NS monitored the rail profiles at several sites of a test route during the six-sigma project. During one six-month period, the gauge corner of several new high rails wore heavily, particularly in the first two months following grinding (see Figure 3 for an example). Using the new low rail template and pre-inspection, NS was able to create conformal contact for 78% of the typical wheelsets at this site. However, within two months, only 50% of the wheelsets had conformal contact; and within six months, only 28% of the wheelsets had conformal contact.
During the same six-month period, NS observed very little wear on an 18-year-old high rail with similar curvature at a different location (see Figure 4). This rail profile never produced conformal contact with more than 10% of the typical wheelsets. The high gauge-face angle on this rail caused heavy two-point contact, however, which generates poor steering and high lateral forces and caused tie plate cutting and loose spikes. Grinding cannot eliminate this problem. It can only be addressed by preventing the formation of the gauge face angle on new rail, by transposing an older rail, or by implementing top-of-rail lubrication to limit the creep forces.
Based on this information, NS reviewed data that had been collected on a different coal route as part of a lubrication study. Figure 5 shows the metal loss in the high rail gauge shoulder over time. The arrows indicate each time that this rail was ground. The red arrows indicate that the rail was ground in a corrective mode. The Figure shows a dramatic jump in wear immediately after each grind, followed by a return to a steady-state wear rate after a short period of time. The green arrow indicates a grind in which the contractor was directed to limit metal removal in the gauge shoulder to 0.010 inches of depth. There was no jump in wear after this grind. If NS had been able to prevent the rapid wear that followed the corrective grinds, the rail would have had only about half of the total accumulated metal loss that it had when it was removed from service. NS determined that it was removing too much metal using corrective grinding and was, in fact, removing the work-hardened layer of the rail. As a result, the as-ground profiles were not stable.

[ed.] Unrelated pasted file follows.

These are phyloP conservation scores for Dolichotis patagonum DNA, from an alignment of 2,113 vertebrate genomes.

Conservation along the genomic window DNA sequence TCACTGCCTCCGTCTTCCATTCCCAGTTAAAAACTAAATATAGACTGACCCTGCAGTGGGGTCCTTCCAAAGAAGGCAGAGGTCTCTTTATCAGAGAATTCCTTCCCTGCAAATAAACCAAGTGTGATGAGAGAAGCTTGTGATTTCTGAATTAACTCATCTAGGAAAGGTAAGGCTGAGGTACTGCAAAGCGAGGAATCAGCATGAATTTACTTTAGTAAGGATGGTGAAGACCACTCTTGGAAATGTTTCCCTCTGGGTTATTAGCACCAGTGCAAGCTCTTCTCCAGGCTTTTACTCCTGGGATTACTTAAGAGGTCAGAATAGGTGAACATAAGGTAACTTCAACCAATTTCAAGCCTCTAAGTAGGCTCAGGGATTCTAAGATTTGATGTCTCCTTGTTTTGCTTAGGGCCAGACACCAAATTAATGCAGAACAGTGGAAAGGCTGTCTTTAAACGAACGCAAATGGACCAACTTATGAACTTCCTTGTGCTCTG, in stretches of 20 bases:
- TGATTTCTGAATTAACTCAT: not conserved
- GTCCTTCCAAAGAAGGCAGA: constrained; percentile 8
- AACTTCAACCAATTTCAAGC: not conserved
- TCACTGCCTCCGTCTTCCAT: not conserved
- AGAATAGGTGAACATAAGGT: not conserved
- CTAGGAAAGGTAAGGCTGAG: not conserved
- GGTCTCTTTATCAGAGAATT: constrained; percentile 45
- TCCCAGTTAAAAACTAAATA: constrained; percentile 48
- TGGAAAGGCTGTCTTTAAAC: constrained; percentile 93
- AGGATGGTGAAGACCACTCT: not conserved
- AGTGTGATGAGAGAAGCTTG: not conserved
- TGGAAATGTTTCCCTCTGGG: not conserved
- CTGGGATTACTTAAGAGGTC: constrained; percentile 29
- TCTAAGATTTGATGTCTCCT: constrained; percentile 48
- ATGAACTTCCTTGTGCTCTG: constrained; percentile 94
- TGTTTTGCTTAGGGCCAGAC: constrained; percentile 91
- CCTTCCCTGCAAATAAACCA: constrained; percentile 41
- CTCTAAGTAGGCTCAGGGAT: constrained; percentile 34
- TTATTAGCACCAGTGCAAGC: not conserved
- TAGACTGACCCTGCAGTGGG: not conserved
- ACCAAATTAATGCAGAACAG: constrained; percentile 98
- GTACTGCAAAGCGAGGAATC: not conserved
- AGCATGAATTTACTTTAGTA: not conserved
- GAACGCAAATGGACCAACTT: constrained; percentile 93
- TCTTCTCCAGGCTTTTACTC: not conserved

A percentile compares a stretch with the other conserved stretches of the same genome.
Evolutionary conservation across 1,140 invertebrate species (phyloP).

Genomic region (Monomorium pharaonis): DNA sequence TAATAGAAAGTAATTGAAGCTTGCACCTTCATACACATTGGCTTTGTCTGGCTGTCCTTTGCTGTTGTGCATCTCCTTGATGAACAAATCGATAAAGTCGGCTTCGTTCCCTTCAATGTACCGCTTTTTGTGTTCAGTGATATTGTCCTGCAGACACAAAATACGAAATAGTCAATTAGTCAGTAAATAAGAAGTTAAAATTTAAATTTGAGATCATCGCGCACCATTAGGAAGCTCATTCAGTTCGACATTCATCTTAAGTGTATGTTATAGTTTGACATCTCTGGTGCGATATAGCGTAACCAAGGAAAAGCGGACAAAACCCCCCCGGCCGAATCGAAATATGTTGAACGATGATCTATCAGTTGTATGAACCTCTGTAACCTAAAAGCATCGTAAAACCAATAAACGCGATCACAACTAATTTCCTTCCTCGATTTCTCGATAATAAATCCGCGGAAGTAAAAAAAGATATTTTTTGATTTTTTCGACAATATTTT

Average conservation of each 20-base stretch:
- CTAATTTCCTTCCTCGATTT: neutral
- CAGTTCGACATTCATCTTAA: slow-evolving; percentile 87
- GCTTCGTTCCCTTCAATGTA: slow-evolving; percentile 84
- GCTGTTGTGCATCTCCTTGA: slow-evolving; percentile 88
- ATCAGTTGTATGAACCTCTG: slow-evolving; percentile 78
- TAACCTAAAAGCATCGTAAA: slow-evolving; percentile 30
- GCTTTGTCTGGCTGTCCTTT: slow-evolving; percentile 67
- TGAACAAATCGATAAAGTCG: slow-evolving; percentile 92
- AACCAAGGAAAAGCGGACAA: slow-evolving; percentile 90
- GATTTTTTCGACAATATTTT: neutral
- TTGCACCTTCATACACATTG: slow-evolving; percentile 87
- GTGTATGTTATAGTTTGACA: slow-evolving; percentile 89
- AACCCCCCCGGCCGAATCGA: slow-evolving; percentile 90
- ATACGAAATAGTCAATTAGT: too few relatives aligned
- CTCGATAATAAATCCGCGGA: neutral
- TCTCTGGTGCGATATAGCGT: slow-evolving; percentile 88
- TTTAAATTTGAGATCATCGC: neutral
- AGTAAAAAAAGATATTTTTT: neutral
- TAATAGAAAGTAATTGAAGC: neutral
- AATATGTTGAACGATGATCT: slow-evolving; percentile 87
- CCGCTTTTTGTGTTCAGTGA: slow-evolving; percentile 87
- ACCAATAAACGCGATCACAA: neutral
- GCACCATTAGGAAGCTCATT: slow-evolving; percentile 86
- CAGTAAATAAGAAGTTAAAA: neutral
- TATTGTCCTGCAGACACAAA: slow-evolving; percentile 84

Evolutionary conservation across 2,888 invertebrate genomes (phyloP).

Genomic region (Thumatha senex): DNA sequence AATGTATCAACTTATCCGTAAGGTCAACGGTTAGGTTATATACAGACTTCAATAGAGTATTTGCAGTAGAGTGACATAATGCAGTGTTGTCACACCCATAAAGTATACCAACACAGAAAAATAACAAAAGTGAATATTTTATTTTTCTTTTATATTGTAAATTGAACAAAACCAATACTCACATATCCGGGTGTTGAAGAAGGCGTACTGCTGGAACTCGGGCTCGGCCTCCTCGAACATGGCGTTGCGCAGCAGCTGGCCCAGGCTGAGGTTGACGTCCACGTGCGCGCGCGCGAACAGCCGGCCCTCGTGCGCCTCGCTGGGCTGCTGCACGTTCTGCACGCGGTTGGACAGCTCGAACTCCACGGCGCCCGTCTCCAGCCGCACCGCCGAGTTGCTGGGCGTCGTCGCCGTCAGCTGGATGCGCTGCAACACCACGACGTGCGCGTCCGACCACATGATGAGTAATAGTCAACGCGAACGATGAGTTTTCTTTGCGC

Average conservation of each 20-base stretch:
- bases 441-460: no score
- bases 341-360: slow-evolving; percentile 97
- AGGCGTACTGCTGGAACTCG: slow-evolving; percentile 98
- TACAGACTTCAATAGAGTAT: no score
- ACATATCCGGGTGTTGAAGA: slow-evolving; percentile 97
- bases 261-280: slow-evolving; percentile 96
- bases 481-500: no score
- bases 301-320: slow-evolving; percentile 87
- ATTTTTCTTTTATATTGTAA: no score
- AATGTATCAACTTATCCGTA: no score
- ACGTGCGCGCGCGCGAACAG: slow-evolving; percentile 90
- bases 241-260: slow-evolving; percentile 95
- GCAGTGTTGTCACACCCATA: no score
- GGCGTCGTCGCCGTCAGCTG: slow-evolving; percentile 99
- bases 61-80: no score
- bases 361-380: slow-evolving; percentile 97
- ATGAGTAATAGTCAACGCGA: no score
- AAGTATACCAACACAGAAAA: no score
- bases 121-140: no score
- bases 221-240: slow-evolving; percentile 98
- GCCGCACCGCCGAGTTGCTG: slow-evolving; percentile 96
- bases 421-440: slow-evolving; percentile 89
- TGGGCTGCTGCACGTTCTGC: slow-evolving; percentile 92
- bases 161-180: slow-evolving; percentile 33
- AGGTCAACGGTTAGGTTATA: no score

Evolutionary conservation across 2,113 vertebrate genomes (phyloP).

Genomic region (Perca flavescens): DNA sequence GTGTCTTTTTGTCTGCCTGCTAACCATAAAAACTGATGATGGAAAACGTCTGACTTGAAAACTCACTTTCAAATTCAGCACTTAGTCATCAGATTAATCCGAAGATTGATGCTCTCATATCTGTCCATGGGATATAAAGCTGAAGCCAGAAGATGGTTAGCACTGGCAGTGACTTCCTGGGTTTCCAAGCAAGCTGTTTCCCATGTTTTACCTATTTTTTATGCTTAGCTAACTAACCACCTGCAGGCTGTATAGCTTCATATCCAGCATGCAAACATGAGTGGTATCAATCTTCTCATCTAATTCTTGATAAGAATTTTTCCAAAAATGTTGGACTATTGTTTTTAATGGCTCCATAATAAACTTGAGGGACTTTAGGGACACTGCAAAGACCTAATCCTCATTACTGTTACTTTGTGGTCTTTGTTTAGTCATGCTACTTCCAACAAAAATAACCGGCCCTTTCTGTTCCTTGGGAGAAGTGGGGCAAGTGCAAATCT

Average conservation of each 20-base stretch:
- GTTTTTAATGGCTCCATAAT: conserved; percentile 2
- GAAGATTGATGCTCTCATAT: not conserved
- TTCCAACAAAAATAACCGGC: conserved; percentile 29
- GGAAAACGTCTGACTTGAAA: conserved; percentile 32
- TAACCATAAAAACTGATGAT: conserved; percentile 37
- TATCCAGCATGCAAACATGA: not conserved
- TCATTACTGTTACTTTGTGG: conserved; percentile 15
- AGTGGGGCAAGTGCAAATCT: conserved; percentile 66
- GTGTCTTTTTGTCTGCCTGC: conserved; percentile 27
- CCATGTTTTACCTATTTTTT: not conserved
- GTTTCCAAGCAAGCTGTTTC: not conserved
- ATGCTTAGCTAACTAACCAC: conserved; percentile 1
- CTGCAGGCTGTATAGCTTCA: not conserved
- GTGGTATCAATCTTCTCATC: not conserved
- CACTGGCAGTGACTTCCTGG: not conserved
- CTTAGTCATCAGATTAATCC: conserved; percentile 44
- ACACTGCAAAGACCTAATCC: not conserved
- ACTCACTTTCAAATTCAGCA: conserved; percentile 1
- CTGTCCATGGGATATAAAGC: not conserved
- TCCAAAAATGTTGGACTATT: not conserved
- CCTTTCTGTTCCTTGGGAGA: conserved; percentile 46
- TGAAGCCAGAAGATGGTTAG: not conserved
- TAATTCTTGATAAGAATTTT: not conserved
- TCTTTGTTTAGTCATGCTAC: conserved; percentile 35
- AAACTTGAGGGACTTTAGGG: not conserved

In 2006, NS set out to stabilize the rail profiles on the system. It started by prioritizing selected routes and determined a time-based grinding frequency based on prior experience. It also began using a rail profile measuring system to perform pre-grind inspections and to automatically select the grinding pattern that would provide the best finished profile that would maintain the rail’s work-hardened layer. As the profiles have begun to stabilize, NS has begun to evaluate the finished grind quality indices as a measure of determining the appropriate grinding frequency.
Figure 6 indicates that the mean pass mile (PM) to track mile (TM) has declined since NS initiated the six sigma project.
The decrease between 2004 and 2005 was due to the introduction of a new low rail template. The reduction between 2005 and 2006 was due to the introduction of a profile stabilization program. The span — a measure of how much variation there is in the process — dramatically declined last year in response to the stabilization program. While NS is now grinding efficiently, it still must ensure that the finished rail profiles provide the best operating conditions.
Stephen S. Woody is Manager, Track Inspection & Development, Norfolk Southern